We've all heard Keith Bontrager's 'Strong. Light. Cheap. Pick two.' adage before, and in the XC world that saying still tends to hold true. Silt wheels, the small Irish upstart, are hoping to change that with their XC Carbon wheelset. The wheels weigh in at 1396 grams for the pair, and are priced at $1,000 USD.
That's obviously still a lot of money, but compared to the prices of other carbon wheelsets in this category these are one of the least expensive pre-built options currently on the market. So while cheap might not be the right word, they're still a relative bargain. As for the strong portion of the equation, I've been bashing them around for the last few months to see what they can handle.
Silt XC Details
• Wheel size: 29"
• Intended use: cross-country
• Rim material: carbon fiber
• Rim width: 27mm (internal)
• Hubs: Silt Ratchet Drive
• Rider weight limit: 120 kg (264 lb)
• Weight: 632 g (front) / 764 g (rear) / 1396 g total
• MSRP: $1,000 USD
• More info: www.siltmtb.com
The XC wheels' carbon rims have an internal width of 27mm, and a depth of 25mm. The rim bead is 2mm thick, which is pretty typical for a cross-country rim, although we are starting to see more options hit the market that are a little wider, in the neighborhood of 4mm. The idea is that a wider rim bead helps reduce the likelihood of a pinch flat when the tire gets smashed against the rim.
The 28 hole rims are laced up to Silt's own hubs with Pillar bladed spokes in a 2-cross pattern.
The rear hub uses Silt's Ratchet Drive system that functions in a similar manner to what's found on DT Swiss' EXP series of hubs. A 36-tooth ratchet ring is fixed in place on the inboard portion of the hub, and it interfaces with another ratchet ring that sits on a leaf spring in the freehub body. That means there's 10-degrees of crank rotation between engagement points, a fairly typical number.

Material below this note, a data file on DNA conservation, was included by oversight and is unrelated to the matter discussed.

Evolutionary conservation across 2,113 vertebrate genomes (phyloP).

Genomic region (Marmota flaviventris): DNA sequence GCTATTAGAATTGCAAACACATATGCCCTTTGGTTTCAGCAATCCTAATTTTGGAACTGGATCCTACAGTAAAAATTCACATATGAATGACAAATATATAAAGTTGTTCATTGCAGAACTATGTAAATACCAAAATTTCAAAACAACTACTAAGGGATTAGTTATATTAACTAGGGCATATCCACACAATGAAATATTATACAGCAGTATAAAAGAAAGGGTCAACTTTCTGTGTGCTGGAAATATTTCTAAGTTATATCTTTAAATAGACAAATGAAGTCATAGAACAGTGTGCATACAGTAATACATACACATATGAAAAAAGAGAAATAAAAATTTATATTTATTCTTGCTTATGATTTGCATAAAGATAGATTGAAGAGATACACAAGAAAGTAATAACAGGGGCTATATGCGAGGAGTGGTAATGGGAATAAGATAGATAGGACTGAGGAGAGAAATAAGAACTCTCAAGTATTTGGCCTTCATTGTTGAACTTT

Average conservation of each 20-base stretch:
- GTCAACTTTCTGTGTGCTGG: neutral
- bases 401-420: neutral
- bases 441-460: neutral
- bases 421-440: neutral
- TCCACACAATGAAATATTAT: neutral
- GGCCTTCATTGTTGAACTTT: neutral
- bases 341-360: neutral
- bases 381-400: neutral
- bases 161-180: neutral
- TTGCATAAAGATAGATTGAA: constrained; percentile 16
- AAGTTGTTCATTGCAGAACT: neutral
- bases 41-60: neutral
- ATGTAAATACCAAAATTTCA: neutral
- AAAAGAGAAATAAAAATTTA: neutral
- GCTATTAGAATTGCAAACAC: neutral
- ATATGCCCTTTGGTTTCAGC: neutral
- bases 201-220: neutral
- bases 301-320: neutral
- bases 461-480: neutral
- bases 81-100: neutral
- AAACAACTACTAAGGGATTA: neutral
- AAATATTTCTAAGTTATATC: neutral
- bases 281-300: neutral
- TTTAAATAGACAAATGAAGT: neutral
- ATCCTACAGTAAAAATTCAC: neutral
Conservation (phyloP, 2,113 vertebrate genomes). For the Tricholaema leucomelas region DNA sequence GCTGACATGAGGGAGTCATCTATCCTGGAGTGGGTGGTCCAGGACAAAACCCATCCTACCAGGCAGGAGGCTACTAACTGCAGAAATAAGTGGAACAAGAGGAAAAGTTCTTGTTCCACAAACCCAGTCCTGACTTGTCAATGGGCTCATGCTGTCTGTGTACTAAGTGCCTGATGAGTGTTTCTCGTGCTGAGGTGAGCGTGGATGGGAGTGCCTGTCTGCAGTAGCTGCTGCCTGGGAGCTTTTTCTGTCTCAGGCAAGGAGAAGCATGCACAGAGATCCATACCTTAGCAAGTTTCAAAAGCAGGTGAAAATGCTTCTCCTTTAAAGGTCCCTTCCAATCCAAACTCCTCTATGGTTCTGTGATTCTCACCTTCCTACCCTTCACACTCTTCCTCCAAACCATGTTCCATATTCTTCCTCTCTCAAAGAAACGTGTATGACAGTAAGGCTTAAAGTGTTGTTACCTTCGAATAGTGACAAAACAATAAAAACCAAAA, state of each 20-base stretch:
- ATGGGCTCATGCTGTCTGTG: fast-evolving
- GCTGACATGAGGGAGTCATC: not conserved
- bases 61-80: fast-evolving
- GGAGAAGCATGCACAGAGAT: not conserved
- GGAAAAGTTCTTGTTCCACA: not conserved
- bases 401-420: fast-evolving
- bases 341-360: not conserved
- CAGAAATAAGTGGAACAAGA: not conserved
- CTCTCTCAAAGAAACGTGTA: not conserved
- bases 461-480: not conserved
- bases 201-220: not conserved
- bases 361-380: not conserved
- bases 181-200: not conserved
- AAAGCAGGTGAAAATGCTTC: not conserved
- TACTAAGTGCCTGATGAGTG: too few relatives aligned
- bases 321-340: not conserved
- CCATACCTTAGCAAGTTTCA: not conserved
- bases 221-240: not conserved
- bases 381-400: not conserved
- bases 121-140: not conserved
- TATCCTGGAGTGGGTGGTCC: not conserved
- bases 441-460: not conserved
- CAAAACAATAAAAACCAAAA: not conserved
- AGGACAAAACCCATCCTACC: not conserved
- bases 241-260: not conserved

The wheels use a total of six stainless steel bearings (two in the front and four in the rear) in the common 6902 and 6804 sizes. Accessing the bearing that's behind the fixed ratchet ring does require a special tool, but thankfully Silt has those available for $15. The wheels do come with spare spokes, spare nipples, and tubeless valves at no extra charge. SETUP
Getting the Silt XC wheels setup up tubeless was relatively straightforward, although I did need to resort to a charger-style pump to get the extra blast of air needed to seat the tires. Whether that's down to the tires or the rim design is hard to say – I was using lighter, thinner casing tires for most of the test period, and those can require additional coaxing to pop into place.
I ran a couple of different tire combinations during testing, with widths between 2.3” - 2.4”, and tire pressures in the low 20's, typically 21 psi in the front and 23 psi in the rear. Those pressures worked well for the wetter conditions that prevailed, and I managed to avoid any pinch flats during that time. ON THE TRAIL
The Silt XC wheels took the place of a wheelset that was just 100 grams lighter, so it wasn't the wheelset's fairly light weight that I noticed right away. Instead, it was the racket the hub made when I was coasting. Now, I've ridden my fair share of loud hubs, but out of the box Silt's Ratchet Drive is louder and more distracting than anything I've tried before. The overall decibel level is louder than a Chris King or Industry Nine hub, and the lower pitch seems like it makes it more noticeable.